A successful wrongful death case may also let you recover non-economic damages as compensation for intangible costs. For spouses, these can pertain to the companionship their partner provided.
Surviving minors who lost their parents can receive payment for the lost guidance and protection. Meanwhile, parents can also claim damages for the pain of losing a child.
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Comparative Fault Rules May Still Apply
Although the other party may be mostly liable for the wrongful death, they might still argue that your loved one was also partly to blame. This would bring Florida’s comparative negligence rules into play in your St. Petersburg case. You may recover a reduced amount of compensation depending on the percentage of fault placed on your loved one.
Let us say that a family member was found not wearing their seat belt when a drunk driver collided with their car. The driver argues that the lack of seat belts would have contributed to the impact’s severity. Thus, the court decides to place 30 percent of the fault on the loved one. If the damages totaled $1,100,000, the surviving party only gets $770,000 or 70 percent.
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Evidence is Imperative
It would be best to make sure you have gathered as much evidence as possible. The more you can prove the other party’s fault in your loved one’s death, the larger the amount you may be able to recover. You’ll also want to compile all available records of your loved one’s expenses, such as medical bills. It will help in accurately calculating your total damages.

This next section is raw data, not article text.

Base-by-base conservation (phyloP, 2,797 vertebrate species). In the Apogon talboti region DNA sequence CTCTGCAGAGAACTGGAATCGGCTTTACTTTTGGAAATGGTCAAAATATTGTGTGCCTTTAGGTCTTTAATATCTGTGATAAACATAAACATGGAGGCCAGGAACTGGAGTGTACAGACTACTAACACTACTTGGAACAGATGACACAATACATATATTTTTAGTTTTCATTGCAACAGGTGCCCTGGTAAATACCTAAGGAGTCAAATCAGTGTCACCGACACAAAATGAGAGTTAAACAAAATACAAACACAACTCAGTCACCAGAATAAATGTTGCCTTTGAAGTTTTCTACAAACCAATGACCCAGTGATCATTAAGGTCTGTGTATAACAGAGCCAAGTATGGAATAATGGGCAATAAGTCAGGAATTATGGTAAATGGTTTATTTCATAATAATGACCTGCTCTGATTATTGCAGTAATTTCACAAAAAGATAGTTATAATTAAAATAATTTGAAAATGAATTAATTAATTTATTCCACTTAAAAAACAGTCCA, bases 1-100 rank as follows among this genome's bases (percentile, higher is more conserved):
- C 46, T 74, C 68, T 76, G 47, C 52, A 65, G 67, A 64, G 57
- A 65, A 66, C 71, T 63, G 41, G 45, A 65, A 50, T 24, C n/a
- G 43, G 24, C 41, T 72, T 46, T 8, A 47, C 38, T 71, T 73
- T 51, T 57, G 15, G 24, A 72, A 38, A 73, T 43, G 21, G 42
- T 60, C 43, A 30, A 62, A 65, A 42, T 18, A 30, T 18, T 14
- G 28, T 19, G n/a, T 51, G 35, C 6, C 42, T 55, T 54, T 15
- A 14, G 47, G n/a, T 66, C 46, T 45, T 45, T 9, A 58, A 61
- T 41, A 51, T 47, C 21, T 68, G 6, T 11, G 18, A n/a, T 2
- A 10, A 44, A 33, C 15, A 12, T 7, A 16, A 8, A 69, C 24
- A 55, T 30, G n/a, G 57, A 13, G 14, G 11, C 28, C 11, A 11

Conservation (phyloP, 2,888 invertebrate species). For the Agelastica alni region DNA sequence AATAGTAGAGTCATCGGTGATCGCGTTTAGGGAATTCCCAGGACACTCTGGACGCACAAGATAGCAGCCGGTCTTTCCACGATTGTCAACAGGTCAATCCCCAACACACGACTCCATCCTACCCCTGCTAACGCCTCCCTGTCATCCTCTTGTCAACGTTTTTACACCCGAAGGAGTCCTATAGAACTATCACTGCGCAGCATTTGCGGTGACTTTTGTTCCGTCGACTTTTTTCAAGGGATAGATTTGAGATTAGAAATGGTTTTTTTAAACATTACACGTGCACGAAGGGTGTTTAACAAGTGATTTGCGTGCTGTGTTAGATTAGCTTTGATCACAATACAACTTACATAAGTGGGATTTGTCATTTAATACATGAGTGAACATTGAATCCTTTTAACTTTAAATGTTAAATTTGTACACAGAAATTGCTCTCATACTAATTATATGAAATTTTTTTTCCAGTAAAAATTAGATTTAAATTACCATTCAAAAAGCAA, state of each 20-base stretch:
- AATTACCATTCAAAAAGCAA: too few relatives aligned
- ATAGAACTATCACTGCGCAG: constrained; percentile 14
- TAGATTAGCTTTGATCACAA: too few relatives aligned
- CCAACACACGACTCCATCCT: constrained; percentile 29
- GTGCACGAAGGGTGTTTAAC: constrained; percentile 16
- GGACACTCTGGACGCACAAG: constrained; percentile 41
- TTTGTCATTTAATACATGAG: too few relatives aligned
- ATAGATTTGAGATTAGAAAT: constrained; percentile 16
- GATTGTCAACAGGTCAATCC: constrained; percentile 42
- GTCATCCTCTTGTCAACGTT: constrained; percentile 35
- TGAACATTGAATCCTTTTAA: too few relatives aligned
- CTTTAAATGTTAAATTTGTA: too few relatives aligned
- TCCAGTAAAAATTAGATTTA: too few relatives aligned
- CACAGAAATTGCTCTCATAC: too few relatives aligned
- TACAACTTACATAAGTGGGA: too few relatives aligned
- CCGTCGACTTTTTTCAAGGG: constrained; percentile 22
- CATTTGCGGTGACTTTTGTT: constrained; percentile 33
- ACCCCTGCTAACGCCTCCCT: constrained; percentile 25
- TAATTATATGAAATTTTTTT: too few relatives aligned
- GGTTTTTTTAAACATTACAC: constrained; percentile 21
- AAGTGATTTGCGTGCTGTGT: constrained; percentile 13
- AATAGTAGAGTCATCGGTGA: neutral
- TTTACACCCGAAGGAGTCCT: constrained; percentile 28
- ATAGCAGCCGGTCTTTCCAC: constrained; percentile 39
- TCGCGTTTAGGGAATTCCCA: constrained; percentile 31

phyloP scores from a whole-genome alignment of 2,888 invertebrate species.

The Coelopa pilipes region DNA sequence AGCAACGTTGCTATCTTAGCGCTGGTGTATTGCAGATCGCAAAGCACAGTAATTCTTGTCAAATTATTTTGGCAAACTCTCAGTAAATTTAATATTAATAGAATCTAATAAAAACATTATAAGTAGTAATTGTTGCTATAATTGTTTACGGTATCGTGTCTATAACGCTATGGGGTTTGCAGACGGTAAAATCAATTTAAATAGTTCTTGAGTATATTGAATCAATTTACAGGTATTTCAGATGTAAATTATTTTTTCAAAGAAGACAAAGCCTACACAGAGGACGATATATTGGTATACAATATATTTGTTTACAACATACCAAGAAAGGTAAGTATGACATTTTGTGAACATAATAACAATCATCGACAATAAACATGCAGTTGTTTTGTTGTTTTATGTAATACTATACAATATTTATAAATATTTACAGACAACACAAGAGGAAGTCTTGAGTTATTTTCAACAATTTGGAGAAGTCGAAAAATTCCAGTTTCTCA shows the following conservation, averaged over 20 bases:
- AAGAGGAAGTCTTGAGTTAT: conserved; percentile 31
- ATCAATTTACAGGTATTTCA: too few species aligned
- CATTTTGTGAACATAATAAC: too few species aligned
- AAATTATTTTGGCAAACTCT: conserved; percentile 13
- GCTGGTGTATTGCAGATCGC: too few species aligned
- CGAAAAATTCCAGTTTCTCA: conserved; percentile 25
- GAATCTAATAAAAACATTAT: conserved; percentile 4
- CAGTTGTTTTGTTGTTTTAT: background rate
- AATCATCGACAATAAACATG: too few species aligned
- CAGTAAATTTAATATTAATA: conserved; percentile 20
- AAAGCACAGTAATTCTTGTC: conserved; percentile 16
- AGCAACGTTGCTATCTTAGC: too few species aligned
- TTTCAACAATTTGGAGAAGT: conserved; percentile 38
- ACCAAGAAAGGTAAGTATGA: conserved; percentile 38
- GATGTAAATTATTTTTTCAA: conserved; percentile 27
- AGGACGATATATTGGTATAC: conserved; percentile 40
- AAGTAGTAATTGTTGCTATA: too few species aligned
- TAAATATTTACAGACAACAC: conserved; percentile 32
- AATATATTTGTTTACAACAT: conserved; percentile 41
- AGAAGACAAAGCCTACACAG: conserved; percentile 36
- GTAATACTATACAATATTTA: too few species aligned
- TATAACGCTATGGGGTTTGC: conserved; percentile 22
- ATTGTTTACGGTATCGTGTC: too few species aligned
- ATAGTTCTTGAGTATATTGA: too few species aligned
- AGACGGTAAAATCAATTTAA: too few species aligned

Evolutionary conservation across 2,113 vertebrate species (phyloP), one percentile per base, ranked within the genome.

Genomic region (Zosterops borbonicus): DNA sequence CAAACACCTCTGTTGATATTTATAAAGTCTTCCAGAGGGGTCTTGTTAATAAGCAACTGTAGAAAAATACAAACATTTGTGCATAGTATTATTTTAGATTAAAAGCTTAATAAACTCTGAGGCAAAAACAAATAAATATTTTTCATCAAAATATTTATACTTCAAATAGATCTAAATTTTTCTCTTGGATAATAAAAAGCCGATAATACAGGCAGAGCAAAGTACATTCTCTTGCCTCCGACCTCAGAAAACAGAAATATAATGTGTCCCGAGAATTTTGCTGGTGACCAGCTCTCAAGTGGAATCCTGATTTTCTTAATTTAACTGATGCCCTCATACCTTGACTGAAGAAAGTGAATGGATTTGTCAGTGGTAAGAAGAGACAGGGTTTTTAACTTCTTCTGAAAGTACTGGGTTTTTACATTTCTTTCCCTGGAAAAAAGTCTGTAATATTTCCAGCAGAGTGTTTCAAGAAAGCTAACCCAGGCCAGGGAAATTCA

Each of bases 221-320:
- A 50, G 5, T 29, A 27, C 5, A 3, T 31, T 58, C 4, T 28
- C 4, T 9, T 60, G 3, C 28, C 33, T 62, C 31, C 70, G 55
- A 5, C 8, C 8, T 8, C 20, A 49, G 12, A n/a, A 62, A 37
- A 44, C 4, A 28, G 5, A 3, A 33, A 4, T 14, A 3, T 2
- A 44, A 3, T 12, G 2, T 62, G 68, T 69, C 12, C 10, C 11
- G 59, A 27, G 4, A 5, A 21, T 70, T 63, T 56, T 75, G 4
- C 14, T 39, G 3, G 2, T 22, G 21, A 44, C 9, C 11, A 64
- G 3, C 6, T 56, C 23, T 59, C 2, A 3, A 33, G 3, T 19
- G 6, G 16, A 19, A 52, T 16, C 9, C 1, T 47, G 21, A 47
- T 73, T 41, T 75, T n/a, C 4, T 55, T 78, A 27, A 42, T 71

A St. Petersburg wrongful death lawyer from our firm can examine your current evidence for possible weak points. They can also help search for more proof that you might have missed, such as camera footage or eyewitness testimonies.
Your attorney will also study other relevant laws surrounding your loved one’s death so that you do not have to. Suppose that they died from a trucking accident. In this instance, your lawyer can check for local and federal motor carrier regulations that the truck driver or company might have violated. You could then use it as further proof of their liability.
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Our Attorneys Can Help You Fight for Compensation
Grieving while fighting for compensation can be psychologically draining. However, a St. Petersburg wrongful death lawyer from our firm can help ease your burden. They can provide a more level-headed view of your situation, walk you through each step of the case, and speak on your behalf to all other parties.
The Law Offices of Anidjar & Levine handles civil lawsuits in St. Petersburg and various cities in Florida. Besides wrongful death cases, we also work in various practice areas, including bankruptcies, class actions, and property damage claims. To discuss your case with us, you can call us anytime at 1-800-747-3733. We are here for your concerns 24/7.